Jenna Lord’s life has not been easy. At eight she was caught in a house fire that almost killed her, and she still bears the scars. Her brother, the only person that she could rely on, shipped out to Iraq to escape their controlling parents and left her alone. Now, living with parents who are more caught up in their problems than concerned about her, Jenna is about to start a new school.
She’s terrified. And then she meets Mitch Anderson. He is gorgeous, caring and confident. And he’s her teacher. Before she knows it, events begin spiralling wildly out of control.
Drowning Instinct is one of those books that leave you without a clear emotional response. Rather than a black and white, cut and dried sort of a feeling of love or hatred, it leaves a conglomeration of swirling greys in its wake. It’s the kind of book too, that would mean different things to a person at different points in their life. If I’d read it as a teen I might have thought it vaguely romantic; as an adult, though, I find it intensely creepy. Either way, there’s no denying that it’s beautifully written.
The subject matters contained within it are not so beautiful. Jenna is a somewhat reformed cutter. She still thinks about cutting all the time and keeps a pair of scissors handy so that her options are open. Her mother is alcoholic and depressive. Her father is a philandering control freak. Actually, everyone in this book is pretty messed up. Is it a love story? No; more a story about people struggling to function and latching on to anyone that they can so that they don’t sink.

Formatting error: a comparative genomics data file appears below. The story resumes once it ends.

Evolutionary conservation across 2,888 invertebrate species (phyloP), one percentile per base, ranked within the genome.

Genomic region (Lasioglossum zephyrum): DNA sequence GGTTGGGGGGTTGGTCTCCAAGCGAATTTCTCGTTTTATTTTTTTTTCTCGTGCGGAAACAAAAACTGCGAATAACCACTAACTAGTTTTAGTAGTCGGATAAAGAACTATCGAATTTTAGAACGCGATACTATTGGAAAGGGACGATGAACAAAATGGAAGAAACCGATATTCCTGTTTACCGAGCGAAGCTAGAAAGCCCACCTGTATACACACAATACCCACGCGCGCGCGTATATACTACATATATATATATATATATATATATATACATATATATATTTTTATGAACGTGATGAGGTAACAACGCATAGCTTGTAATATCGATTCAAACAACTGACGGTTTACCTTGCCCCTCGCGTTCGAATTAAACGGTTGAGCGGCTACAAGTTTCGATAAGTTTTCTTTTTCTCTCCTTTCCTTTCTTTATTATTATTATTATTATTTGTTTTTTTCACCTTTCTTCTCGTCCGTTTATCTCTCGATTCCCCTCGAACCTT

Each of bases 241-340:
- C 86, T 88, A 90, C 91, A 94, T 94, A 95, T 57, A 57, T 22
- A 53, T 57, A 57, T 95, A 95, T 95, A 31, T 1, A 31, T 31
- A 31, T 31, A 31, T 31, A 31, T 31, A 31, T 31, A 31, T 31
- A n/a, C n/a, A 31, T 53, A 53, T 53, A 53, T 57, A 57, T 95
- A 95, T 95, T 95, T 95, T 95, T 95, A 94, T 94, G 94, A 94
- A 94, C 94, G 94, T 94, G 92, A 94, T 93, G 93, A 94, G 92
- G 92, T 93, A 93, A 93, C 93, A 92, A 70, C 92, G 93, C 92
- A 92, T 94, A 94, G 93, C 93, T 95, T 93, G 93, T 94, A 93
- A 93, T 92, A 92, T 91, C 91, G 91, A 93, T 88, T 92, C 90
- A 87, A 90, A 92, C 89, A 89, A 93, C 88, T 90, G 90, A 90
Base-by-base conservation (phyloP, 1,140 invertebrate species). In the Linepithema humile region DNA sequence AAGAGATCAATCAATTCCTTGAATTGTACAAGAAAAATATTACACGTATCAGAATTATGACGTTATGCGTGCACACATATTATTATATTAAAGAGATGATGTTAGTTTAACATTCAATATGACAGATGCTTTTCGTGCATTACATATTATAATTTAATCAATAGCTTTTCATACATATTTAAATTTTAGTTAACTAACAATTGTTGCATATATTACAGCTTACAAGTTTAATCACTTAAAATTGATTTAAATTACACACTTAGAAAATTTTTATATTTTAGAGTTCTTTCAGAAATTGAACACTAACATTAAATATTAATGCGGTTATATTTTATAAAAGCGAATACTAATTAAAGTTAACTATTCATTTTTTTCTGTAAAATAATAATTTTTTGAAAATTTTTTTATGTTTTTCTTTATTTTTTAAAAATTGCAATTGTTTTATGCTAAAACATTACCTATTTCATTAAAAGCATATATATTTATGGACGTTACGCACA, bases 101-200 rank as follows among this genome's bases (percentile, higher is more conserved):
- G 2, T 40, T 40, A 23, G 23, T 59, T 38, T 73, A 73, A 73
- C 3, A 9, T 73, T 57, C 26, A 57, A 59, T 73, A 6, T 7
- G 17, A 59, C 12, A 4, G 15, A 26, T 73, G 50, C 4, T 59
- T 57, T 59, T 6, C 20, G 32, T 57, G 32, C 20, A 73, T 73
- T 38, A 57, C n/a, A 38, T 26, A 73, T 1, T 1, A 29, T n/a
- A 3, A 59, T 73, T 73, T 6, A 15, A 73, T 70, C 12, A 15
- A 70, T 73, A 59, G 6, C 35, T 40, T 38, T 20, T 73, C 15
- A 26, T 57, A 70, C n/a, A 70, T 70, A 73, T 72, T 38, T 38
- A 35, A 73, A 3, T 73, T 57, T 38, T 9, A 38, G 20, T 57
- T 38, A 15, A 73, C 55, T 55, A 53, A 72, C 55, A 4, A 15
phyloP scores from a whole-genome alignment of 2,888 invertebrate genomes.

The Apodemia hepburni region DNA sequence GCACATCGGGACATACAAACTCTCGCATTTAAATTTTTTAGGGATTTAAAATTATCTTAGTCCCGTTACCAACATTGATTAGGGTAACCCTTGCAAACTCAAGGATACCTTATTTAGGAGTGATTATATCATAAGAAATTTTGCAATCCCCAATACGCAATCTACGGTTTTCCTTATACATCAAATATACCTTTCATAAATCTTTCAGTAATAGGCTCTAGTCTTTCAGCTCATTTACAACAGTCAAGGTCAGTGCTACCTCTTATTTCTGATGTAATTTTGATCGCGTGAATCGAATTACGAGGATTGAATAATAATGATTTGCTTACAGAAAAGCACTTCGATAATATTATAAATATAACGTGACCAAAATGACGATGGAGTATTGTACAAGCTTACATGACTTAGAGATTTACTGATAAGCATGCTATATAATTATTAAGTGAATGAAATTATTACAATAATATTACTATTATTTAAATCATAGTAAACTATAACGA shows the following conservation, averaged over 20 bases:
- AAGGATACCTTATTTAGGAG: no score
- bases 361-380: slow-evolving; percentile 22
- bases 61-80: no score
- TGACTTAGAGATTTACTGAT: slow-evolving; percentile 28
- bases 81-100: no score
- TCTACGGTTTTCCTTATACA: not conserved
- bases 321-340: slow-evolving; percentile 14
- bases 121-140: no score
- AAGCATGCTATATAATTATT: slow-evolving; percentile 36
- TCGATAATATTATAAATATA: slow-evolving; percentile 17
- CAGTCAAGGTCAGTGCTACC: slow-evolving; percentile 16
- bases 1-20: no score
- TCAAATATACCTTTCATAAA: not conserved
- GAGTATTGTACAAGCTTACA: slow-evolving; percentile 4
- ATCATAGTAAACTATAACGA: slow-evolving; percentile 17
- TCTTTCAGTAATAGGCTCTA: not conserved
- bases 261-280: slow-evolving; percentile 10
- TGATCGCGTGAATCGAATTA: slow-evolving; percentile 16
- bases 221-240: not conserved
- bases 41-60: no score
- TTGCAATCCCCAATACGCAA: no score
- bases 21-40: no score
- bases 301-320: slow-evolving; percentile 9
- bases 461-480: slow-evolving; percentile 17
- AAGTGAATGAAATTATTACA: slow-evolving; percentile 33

It shows a gritty and harsh reality that sadly does exist for some people, and that is the strength of this novel. Given the environment Jenna was raised in, she’s heart-breakingly vulnerable. Every layer of protection that a sixteen year old would normally have has been stripped away. Her brother has left, her parents don’t know how to care and she doesn’t have the confidence to know her own worth. Or to be able to say no to the only affection that she is being offered.
While readers can feel for Jenna, the novel does fall into the category of mistaking pain and sorrow for character. She’s come from bad circumstances, Mitch has come from bad circumstances; but their pasts don’t make them better or more interesting people. They are inherently weak. Mitch goes through the motions of doing the right thing and being the good guy, but will ultimately break morals, ethics and laws to get what he wants. Jenna doesn’t even manage to look like she’s doing the right thing. She’ll help the people who can make her feel wanted, and forget the ones who can’t.
This definitely isn’t a fairy-tale. There is no prince – nor any princess. Just a lost and lonely girl who is too young to realise that the choice she thinks she’s making isn’t a choice at all. It’s a lifetime of destruction funnelling her into the next cycle. It’s not a happy read; we know this from the outset, but it is raw and desperately bleak.
While the story can be predictable and the plot leans heavily on coincidence, this is a book that explores the world through the eyes of an unlikely protagonist. As such, it’s fresh and brings up some interesting questions that don’t have ready answers.
Drowning Instinct – Ilsa Bick
Quercus Books (February 1, 2012)